It is a shame that our political leaders, instead of being visionaries, are mere rag dolls in the pockets of road-builders and developers.

Alan Gephardt

Baltimore

A frivolous attack on serious students

If anyone needs evidence to refute suggestions of liberal bias in the mainstream media, Stephen Kiehl's article "Partying on" (July 23) should be Exhibit A.

As a student journalist and a proud member of the College Democrats who was quoted in the article, I was taken aback to see such a blatant opinion piece masquerading as news in a major newspaper.

From the condescending asides regarding the comments of some of the students at the convention to the irrelevant mocking of the College Democrats for choosing to hold our meetings in air-conditioned rooms, Mr. Kiehl's article is filled with so much obvious editorializing that it is clear he approached our convention with a hostile, preconceived point of view, not as an unbiased observer.

What else could explain how a collection of motivated, civic-minded college students who care passionately about the future of our country could be made to appear in The Sun as nothing but a bunch of pampered, naively idealistic kids just out to have a good time in Washington?

Elijah Reichlin-Melnick

Nyack, N.Y.

The writer is a member of the Cornell University College Democrats.

Muslims condemned London bombings

The writer of the letter "Wrong for Muslims to criticize police" (July 27) asks, "Who in the Muslim community was bold enough to decry the actions of the militant Muslim bombers?"

The answer, clear to anyone who follows the news, is that most British Muslims did so.

The Muslim Council of Britain (MCB) said that it "utterly condemns" the "indiscriminate acts of terror."

The MCB, which speaks for more than 400 Muslim organizations in the United Kingdom, is not alone.

A conference of Islamic scholars from around the world, meeting in London on July 24, denounced the recent terrorist attacks on London as "barbaric and inhuman."

And at a meeting at the Islamic Cultural Centre in London, more than 40 leading Islamic scholars representing all sections of Muslims in Britain made a public statement on the events of July 7, and declared that "there can never be any excuse for taking an innocent life" and that "those who carried out the bombings in London should in no sense be regarded as martyrs."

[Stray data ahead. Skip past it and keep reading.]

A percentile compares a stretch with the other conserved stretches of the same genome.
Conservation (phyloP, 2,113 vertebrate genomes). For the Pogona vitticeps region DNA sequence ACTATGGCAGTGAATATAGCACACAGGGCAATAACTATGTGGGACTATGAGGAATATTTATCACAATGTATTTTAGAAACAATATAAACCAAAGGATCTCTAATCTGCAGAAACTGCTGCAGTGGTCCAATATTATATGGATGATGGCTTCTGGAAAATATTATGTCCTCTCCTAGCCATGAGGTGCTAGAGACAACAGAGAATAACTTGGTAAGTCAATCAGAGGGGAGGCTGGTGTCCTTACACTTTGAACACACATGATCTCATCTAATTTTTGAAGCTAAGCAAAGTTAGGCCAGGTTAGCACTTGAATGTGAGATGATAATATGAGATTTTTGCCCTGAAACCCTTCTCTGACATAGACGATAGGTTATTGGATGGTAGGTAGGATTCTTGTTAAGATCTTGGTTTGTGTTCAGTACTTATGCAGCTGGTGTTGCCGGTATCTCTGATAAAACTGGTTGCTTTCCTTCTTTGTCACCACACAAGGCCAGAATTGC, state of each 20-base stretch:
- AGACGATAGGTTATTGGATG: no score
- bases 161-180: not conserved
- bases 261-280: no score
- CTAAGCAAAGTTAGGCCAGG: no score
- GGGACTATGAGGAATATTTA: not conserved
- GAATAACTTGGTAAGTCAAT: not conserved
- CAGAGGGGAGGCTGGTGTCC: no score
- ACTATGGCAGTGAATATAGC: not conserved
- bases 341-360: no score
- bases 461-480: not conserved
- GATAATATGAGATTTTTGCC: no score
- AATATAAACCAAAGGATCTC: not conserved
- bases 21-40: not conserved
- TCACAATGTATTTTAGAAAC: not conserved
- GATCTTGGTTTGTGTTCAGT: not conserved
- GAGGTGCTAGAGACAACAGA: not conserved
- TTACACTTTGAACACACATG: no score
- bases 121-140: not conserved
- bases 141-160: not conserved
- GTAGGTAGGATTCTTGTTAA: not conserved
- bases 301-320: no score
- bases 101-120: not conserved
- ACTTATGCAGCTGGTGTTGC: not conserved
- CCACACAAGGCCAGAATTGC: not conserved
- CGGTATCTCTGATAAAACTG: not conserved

But the MCB, along with many British citizens (myself included), have the right to be concerned when plain-clothed police chase an unarmed man through a crowded station (where, had he been a suicide bomber, he easily could have detonated himself at any time), push him to the ground and shoot him in the head.

The MCB says that it is "absolutely vital that utmost care is taken to ensure that innocent people are not killed due to overzealousness."

I agree.

David Anderson

Baltimore

Slots revive racing in tasteful fashion

At the risk of submitting yet another tiresome letter on the seemingly endless debate on slot machines in Maryland, I'd like to offer a recent observation from a small-time thoroughbred owner.

First, although I don't derive my livelihood from racing, I am passionate about a sport that at its best combines all that is good about the timeless bond between man and animal and also is a major contributor to Maryland's economy and an employment source for thousands of Marylanders.

Second, I have no interest in slots as a form of gambling and quite frankly don't understand the folks who for hours on end watch tumblers randomly turn.

However, I recently had a chance to be at the Charles Town races and casino to watch a horse I own run. Without crunching all the numbers, suffice it to say that this horse can earn significantly more in West Virginia than in Maryland because of the difference in purse structure for comparable levels of races. This difference is because of the infusion of money into racing that is generated from slots revenues.

While waiting for our horse to run at Charles Town, I took the opportunity to wander around the casino. I observed an immaculately clean, tastefully decorated facility with friendly staff and people from all generations apparently enjoying an afternoon of recreational gambling.

The food choices were abundant, the prices were great and the casino offered free soft drinks.

Perhaps every Maryland legislator should be required to spend an afternoon at Charles Town or Delaware Park to get a hands-on, realistic look at the marriage of racing and casino gambling.

I'm not naive about the potential problems associated with any gaming activity, but the individuals who continue to suffer the most from the lack of legal slots in Maryland are Marylanders who derive their livelihood from racing.

The playing field must be leveled with our neighboring states, which have integrated slots and racing. And Charles Town and Delaware Park have proved it can be done in a way that benefits everyone.

Phil Weiner

Lutherville

City tickets typify unfriendly attitude

I was appalled to read The Sun's editorial "Tell it to the judge" (July 20).

The fact that a Baltimore official got a parking ticket when he had a permit typifies the citizen-unfriendly attitude of Baltimore's city government.